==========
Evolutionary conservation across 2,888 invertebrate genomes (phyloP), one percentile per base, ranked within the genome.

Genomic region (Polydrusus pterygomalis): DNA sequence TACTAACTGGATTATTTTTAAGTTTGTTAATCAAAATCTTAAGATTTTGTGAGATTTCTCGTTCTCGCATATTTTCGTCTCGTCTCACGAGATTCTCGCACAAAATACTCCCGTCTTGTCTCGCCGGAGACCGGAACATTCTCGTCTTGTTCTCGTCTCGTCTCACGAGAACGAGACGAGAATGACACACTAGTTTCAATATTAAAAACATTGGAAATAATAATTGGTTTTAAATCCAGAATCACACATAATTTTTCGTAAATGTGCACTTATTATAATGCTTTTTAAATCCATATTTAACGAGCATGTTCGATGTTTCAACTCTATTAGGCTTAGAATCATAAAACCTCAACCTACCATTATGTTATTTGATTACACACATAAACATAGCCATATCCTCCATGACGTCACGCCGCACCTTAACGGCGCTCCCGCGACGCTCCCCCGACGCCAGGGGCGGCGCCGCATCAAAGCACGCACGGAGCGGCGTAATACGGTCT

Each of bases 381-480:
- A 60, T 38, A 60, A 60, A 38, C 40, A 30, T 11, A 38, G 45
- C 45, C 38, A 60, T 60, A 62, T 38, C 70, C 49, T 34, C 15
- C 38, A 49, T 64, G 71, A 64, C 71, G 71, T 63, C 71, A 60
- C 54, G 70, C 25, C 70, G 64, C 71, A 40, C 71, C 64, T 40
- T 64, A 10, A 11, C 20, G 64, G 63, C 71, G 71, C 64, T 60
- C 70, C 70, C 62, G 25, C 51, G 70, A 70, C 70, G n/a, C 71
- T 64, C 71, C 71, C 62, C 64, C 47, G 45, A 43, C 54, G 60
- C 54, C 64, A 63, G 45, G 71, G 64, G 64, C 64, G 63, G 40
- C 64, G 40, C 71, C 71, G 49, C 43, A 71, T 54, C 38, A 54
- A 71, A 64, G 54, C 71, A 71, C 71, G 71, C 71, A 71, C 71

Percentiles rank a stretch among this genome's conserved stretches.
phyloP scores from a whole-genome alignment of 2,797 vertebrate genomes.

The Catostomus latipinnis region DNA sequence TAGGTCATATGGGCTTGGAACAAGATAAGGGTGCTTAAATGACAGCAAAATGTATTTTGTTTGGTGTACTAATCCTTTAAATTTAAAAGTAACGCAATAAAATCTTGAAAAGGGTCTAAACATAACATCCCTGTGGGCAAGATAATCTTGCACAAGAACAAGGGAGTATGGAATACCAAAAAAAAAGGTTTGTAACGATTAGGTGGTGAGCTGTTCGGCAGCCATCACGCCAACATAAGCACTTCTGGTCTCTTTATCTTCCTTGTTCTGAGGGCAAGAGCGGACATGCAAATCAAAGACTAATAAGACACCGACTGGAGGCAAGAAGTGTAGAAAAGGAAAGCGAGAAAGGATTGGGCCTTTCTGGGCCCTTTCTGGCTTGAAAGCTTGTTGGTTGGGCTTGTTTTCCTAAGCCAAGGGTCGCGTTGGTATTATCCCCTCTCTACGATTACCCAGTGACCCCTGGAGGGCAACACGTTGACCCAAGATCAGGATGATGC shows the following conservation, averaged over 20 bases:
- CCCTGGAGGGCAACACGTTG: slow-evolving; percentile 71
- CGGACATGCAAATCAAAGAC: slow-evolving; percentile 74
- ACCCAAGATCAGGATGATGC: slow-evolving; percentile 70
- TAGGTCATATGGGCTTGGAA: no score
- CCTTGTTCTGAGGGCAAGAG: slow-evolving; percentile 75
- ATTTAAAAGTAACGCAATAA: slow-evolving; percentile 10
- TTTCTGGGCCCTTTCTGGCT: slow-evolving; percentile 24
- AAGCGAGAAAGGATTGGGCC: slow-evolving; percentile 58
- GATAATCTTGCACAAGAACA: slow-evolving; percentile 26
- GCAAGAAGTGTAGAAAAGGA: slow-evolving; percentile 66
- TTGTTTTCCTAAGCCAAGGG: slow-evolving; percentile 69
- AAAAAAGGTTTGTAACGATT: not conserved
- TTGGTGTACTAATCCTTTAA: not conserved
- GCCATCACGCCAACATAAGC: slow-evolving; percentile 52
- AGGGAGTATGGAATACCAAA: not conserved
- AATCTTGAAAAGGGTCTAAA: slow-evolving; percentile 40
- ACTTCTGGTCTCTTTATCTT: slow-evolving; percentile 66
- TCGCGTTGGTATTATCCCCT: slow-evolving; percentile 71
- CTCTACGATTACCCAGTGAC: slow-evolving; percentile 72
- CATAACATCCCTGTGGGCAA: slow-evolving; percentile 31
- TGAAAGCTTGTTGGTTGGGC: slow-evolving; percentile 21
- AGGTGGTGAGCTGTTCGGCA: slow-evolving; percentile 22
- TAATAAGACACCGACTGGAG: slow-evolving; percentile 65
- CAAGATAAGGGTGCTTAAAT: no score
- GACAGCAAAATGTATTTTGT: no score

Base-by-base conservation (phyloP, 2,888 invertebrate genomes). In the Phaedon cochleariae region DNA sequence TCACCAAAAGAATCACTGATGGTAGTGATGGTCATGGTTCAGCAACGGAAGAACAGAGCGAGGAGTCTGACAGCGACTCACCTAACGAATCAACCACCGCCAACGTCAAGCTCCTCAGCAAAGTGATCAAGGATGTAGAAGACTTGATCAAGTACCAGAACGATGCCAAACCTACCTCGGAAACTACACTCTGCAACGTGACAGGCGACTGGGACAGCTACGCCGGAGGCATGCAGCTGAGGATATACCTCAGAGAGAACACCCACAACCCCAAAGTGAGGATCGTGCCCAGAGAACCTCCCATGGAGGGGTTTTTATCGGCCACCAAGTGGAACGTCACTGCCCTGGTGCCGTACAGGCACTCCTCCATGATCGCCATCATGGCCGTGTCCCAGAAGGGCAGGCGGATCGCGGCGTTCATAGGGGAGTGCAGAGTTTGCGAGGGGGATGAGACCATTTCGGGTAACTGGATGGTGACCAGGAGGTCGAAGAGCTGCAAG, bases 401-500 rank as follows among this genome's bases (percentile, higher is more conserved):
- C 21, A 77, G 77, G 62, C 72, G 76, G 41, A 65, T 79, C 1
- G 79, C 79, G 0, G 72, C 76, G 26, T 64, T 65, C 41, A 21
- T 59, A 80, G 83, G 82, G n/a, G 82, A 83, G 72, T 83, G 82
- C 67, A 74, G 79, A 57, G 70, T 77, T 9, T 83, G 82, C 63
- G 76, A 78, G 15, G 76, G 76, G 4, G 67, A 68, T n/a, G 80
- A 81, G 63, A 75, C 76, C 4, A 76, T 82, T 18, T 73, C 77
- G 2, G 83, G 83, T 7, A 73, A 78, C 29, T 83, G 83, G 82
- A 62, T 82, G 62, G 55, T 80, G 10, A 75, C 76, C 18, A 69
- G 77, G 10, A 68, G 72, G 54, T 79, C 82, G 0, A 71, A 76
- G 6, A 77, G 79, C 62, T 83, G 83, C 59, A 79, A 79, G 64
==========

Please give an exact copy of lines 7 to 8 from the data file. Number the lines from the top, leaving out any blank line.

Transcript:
- C 54, G 70, C 25, C 70, G 64, C 71, A 40, C 71, C 64, T 40
- T 64, A 10, A 11, C 20, G 64, G 63, C 71, G 71, C 64, T 60